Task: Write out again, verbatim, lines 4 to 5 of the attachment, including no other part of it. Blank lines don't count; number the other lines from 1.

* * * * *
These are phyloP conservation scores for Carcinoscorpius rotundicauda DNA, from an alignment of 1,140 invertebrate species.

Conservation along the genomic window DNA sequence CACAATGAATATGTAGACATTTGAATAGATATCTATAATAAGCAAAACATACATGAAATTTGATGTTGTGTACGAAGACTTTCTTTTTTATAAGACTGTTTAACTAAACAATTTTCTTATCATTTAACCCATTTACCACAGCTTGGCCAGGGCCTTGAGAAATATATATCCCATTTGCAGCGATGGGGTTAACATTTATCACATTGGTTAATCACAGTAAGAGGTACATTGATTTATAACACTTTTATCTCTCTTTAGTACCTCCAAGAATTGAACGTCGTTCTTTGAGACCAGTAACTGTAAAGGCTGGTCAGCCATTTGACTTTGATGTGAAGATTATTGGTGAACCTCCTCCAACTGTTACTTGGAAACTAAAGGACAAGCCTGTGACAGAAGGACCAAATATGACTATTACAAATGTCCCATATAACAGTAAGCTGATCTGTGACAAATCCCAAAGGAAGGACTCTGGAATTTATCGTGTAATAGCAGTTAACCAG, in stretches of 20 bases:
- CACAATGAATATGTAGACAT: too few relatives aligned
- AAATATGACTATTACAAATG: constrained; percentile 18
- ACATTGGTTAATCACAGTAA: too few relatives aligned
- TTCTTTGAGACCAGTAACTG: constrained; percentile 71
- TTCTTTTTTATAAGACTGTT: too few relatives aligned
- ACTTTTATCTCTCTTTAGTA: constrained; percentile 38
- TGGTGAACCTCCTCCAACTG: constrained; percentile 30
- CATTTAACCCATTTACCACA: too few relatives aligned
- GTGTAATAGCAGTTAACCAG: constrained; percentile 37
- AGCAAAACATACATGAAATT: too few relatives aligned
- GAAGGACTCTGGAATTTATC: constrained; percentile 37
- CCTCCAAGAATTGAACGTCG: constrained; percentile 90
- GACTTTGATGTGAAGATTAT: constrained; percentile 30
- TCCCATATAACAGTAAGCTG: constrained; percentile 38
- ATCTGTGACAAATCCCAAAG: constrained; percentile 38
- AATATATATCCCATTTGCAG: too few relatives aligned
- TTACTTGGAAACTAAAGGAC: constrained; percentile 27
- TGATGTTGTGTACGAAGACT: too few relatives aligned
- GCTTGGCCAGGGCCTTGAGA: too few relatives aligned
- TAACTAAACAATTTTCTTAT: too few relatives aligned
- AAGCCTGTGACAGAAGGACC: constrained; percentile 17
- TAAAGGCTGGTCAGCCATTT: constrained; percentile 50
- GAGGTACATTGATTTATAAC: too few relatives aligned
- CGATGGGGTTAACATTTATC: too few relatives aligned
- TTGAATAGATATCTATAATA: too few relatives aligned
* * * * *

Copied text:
- AAATATGACTATTACAAATG: constrained; percentile 18
- ACATTGGTTAATCACAGTAA: too few relatives aligned